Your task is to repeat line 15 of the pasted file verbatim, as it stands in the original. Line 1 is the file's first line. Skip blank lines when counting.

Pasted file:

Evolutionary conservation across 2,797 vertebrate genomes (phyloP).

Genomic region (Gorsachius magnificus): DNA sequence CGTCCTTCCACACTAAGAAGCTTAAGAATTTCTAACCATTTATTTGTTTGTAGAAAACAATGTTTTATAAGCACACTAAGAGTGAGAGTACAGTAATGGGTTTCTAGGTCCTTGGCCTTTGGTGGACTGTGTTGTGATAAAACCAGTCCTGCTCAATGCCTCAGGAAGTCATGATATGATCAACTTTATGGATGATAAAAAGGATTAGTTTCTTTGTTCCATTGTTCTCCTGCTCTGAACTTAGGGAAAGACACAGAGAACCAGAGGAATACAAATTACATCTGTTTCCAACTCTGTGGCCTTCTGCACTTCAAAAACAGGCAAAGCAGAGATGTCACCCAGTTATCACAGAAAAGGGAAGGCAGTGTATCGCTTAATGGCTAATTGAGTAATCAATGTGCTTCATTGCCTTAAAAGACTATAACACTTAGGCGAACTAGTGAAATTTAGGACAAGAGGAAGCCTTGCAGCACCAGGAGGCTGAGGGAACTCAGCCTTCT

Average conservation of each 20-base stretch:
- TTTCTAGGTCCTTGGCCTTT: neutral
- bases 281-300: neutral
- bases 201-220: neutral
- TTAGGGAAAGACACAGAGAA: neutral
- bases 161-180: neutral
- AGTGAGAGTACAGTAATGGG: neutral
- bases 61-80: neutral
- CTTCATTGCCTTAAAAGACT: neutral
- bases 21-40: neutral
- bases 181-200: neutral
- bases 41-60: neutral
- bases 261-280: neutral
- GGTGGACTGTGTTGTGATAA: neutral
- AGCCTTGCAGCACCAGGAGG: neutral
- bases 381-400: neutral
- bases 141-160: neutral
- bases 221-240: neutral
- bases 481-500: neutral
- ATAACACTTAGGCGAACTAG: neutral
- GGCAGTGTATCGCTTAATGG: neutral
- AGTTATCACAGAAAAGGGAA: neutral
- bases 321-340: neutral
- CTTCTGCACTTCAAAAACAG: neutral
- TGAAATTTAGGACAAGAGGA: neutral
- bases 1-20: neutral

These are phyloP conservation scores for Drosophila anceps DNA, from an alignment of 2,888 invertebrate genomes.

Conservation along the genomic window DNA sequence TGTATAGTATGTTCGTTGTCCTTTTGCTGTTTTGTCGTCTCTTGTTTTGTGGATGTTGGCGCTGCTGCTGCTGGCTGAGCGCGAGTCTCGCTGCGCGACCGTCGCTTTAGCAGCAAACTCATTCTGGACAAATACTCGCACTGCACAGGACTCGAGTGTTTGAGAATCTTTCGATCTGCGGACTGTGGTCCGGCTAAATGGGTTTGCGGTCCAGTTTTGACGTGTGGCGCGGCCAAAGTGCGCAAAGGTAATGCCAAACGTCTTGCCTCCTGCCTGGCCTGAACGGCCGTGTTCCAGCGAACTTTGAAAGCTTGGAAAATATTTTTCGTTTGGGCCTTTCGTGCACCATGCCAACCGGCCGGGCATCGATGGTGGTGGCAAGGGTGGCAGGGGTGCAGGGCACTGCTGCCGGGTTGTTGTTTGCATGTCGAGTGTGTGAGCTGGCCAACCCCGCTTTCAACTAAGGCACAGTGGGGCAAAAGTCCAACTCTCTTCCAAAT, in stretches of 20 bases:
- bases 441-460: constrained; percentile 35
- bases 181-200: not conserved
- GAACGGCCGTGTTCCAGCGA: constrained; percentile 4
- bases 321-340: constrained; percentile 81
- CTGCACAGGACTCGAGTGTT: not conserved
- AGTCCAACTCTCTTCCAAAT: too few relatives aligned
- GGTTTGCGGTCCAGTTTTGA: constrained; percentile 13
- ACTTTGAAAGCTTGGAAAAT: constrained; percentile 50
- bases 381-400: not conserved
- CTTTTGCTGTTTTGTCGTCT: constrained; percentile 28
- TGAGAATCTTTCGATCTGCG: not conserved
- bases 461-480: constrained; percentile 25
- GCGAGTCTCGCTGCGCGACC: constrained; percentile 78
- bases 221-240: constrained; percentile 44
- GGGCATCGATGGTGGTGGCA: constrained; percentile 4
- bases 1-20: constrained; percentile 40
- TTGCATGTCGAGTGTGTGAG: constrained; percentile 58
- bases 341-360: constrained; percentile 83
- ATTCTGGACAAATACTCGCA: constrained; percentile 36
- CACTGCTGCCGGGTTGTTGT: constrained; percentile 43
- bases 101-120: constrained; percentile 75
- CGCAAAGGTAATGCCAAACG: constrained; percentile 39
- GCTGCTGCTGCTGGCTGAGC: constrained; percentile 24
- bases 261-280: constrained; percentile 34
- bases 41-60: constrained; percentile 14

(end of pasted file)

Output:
- bases 261-280: neutral